Author: Jeffrey Fish
Publisher: Cambridge University Press
Release Date: 2011-05-26
Epicureanism after the generation of its founders has been characterised as dogmatic, uncreative and static. But this volume brings together work from leading classicists and philosophers that demonstrates the persistent interplay in the school between historical and contemporary influences from outside the school and a commitment to the founders' authority. The interplay begins with Epicurus himself, who made arresting claims of intellectual independence, yet also admitted to taking over important ideas from predecessors, and displayed more receptivity than is usually thought to those of his contemporaries. The same principles of autonomy and openness figure importantly in the three major areas of focus in these essays: theology, politics and the emotions.
Epicurus posited a materialistic physics, in which pleasure, by which he meant freedom from pain, is the highest good. Serenity, the harmony of mind and body, is best achieved, through virtue and simple living. In addition to the Principal Doctrines, included here is the essay Epicureanism by William De Witt Hyde and an Epicurus biography by Charles Bradlaugh.
Author: Pamela Gordon
Publisher: University of Michigan Press
Release Date: 2012-04-11
Genre: Literary Criticism
The school of Greek philosopher Epicurus, which became known as the Garden, famously put great stock in happiness and pleasure. As a philosophical community, and a way of seeing the world, Epicureanism had a centuries-long life in Athens and Rome, as well as across the Mediterranean. The Invention and Gendering of Epicurusstudies how the Garden's outlook on pleasure captured Greek and Roman imaginations---particularly among non-Epicureans---for generations after its legendary founding. Unsympathetic sources from disparate eras generally focus not on historic personages but on the symbolic Epicurean. And yet the traditions of this imagined Garden, with its disreputable women and unmanly men, give us intermittent glimpses of historical Epicureans and their conceptions of the Epicurean life. Pamela Gordon suggests how a close hearing and contextualization of anti-Epicurean discourse leads us to a better understanding of the cultural history of Epicureanism. Her primary focus is on sources hostile to the Garden, but her Epicurean-friendly perspective is apparent throughout. Her engagement with ancient anti-Epicurean texts makes more palpable their impact on modern responses to the Garden. Intended both for students and for scholars of Epicureanism and its response, the volume is organized primarily according to the themes common among Epicurus' detractors. It considers the place of women in Epicurean circles, as well as the role of Epicurean philosophy in Homer and other writers.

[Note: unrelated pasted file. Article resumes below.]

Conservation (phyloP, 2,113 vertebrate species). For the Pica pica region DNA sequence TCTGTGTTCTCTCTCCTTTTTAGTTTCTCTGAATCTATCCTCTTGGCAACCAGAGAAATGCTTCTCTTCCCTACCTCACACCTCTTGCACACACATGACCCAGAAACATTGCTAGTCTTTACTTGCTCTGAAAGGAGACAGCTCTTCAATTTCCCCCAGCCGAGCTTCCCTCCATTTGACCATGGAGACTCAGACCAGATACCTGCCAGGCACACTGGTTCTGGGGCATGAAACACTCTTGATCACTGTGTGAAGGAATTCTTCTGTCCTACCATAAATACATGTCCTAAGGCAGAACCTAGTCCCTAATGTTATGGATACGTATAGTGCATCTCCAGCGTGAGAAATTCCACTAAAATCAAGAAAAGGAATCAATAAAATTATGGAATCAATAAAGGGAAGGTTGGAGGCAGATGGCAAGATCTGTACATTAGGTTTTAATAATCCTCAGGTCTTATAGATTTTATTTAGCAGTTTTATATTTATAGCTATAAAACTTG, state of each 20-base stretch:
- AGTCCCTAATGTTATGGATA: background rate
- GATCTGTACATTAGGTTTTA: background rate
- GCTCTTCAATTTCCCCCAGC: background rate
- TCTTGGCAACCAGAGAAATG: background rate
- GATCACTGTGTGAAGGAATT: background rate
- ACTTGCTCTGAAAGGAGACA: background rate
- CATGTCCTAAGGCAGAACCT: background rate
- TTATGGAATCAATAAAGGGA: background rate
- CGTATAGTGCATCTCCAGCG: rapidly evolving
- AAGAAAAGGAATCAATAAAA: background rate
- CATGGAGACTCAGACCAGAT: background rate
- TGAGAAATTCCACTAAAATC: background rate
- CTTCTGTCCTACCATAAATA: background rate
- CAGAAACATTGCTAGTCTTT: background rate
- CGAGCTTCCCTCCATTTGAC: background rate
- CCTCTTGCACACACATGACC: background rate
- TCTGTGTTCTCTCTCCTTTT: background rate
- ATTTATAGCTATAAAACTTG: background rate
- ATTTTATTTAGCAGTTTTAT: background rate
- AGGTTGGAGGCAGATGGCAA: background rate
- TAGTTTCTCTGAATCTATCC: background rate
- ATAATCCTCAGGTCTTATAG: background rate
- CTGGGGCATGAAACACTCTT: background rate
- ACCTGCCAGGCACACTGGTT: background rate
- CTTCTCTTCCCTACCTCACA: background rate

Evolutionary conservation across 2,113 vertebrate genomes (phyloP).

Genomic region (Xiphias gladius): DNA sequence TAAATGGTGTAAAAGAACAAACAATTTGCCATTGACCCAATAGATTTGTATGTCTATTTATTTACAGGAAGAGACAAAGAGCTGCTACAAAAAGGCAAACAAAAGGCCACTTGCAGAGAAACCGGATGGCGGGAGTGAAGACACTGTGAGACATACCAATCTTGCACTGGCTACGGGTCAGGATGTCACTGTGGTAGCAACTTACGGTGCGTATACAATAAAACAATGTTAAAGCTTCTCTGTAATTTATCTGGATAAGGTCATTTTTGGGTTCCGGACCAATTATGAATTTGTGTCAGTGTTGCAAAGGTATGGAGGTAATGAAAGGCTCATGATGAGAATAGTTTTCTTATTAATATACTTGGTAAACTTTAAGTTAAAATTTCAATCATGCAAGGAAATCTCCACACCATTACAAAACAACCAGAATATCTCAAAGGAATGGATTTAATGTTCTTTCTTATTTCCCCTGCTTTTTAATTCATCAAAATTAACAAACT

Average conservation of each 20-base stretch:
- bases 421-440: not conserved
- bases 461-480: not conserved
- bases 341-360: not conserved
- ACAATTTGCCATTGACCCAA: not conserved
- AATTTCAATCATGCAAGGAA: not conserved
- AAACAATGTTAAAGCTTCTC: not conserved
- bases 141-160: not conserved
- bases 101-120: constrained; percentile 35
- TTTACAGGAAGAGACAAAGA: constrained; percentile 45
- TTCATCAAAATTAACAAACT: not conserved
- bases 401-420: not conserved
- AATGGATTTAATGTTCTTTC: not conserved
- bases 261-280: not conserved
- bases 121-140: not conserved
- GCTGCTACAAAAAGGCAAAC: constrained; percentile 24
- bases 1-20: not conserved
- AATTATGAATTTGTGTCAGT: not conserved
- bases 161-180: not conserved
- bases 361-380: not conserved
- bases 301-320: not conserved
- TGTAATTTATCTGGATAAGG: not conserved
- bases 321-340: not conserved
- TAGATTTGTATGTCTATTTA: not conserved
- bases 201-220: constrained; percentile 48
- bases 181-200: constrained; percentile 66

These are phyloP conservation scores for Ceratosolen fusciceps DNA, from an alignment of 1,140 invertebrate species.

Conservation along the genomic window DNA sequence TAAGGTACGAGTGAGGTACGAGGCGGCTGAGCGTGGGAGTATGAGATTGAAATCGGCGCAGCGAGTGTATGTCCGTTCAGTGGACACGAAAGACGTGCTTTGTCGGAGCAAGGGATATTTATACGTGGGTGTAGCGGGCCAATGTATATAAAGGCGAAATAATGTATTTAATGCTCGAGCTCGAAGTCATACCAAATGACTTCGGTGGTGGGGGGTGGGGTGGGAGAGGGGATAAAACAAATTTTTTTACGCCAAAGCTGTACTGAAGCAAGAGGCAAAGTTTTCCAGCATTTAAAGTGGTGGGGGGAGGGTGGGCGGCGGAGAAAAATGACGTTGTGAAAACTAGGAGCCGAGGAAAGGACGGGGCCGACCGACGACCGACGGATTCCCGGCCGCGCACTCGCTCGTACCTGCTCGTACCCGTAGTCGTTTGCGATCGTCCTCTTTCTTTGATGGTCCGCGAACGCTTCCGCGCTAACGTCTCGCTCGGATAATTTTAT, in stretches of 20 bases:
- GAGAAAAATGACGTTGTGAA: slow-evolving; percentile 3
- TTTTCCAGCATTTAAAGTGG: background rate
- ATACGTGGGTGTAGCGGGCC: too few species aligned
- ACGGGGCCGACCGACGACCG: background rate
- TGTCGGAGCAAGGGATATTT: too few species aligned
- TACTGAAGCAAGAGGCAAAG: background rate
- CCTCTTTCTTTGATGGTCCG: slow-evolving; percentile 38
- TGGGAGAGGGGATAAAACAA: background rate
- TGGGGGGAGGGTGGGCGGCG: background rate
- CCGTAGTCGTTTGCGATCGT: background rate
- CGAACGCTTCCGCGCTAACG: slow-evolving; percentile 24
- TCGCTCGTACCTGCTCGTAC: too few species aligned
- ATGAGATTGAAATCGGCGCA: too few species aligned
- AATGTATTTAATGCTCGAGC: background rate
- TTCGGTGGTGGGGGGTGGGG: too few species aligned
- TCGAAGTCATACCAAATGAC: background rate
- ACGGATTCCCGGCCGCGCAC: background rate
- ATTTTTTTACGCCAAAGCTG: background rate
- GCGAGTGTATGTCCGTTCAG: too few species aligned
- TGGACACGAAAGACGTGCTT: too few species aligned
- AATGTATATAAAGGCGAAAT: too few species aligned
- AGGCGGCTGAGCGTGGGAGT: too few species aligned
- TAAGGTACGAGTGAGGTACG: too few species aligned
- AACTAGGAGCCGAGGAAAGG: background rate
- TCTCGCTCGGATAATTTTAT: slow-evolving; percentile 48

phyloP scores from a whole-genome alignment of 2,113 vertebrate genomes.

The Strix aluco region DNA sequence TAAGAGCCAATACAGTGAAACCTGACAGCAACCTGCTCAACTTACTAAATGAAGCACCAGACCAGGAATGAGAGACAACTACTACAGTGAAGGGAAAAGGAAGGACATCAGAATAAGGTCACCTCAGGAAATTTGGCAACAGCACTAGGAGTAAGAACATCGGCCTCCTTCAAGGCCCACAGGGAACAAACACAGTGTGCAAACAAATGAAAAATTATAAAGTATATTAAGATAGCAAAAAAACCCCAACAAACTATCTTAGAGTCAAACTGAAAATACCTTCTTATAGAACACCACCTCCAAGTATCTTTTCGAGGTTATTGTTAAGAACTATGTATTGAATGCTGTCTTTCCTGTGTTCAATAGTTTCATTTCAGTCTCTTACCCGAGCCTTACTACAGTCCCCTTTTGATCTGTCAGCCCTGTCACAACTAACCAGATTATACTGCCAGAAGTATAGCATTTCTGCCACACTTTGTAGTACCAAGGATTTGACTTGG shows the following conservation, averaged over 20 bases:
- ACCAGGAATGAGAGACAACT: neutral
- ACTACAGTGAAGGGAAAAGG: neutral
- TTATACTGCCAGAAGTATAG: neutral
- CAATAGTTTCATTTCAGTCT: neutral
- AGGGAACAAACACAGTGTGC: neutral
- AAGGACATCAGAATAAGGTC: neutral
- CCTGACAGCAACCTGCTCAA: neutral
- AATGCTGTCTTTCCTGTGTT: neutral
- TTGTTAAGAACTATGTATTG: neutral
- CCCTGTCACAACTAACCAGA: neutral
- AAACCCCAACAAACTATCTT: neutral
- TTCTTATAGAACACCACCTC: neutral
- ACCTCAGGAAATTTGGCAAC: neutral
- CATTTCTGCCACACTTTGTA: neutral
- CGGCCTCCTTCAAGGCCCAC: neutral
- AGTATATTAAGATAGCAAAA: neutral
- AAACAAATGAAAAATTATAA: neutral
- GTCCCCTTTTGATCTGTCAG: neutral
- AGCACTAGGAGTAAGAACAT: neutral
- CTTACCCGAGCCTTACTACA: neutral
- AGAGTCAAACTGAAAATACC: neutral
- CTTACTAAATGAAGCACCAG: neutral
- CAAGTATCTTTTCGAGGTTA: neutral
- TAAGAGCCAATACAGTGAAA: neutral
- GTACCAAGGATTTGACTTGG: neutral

Author: J. M. Rist
Publisher: CUP Archive
Release Date: 1972-06-29
Professor Rist's account of Epicurus mediates between the extremes of approval and opposition traditionally accorded to him, and he emerges as an ideologist, a pragmatic philosopher whose most notable achievement was to reject the prevailing social ethos of Hellenism and assert the rights of the individual against those of the community or state.
Author: A. A. Long
Publisher: Univ of California Press
Release Date: 1986
The purpose of this book is to trace the main developments in Greek philosophy during the period which runs from the death of Alexander the Great in 323 B.c. to the end of the Roman Republic (31 B.c.). These three centuries, known to us as the Hellenistic Age, witnessed a vast expansion of Greek civilization eastwards, following Alexander's conquests; and later, Greek civilization penetrated deeply into the western Mediterranean world assisted by the political conquerors of Greece, the Romans. But philosophy throughout this time remained a predominantly Greek activity. The most influential thinkers in the Hellenistic world were Stoics, Epicureans and Sceptics. This book gives a concise critical analysis of their ideas and their methods of thought. The last book in English to cover this ground was written sixty years ago. In the interval the subject has moved on, quite rapidly since the last war, but most of the best work is highly specialized. There is a clear need for a general appraisal of Hellenistic philosophy which can provide those who are not specialists with an up-to-date account of the subject. Hellenistic philosophy is often regarded as a dull product of second-rate thinkers who are unable to stand comparison with Plato and Aristotle. This book will help to remove such misconceptions and arouse wider interest in a field which is fascinating both historically and conceptually.
Author: Dane R. Gordon
Publisher: RIT Cary Graphic Arts Press
Release Date: 2003
The philosophy of Epicurus (c. 341-271 B. C. E.), has been a quietly pervasive influence for more than two millennia. At present, when many long revered ideologies are proven empty, Epicureanism is powerfully and refreshingly relevant, offering a straightforward way of dealing with the issues of life and death. The chapters in this book provide a kaleidoscope of contemporary opinions about Epicurus' teachings. They tell us also about the archeological discoveries that promise to augment the scant remains we have of Epicurus's own writing. the breadth of this new work will be welcomed by those who value Epicurean philosophy as a scholarly and personal resource for contemporary life. "Epicurus: His Continuing Influence and Contemporary Relevance," is the title of a 2002 conference on Epicurus held at Rochester Institute of Technology, when many of the ideas here were first presented.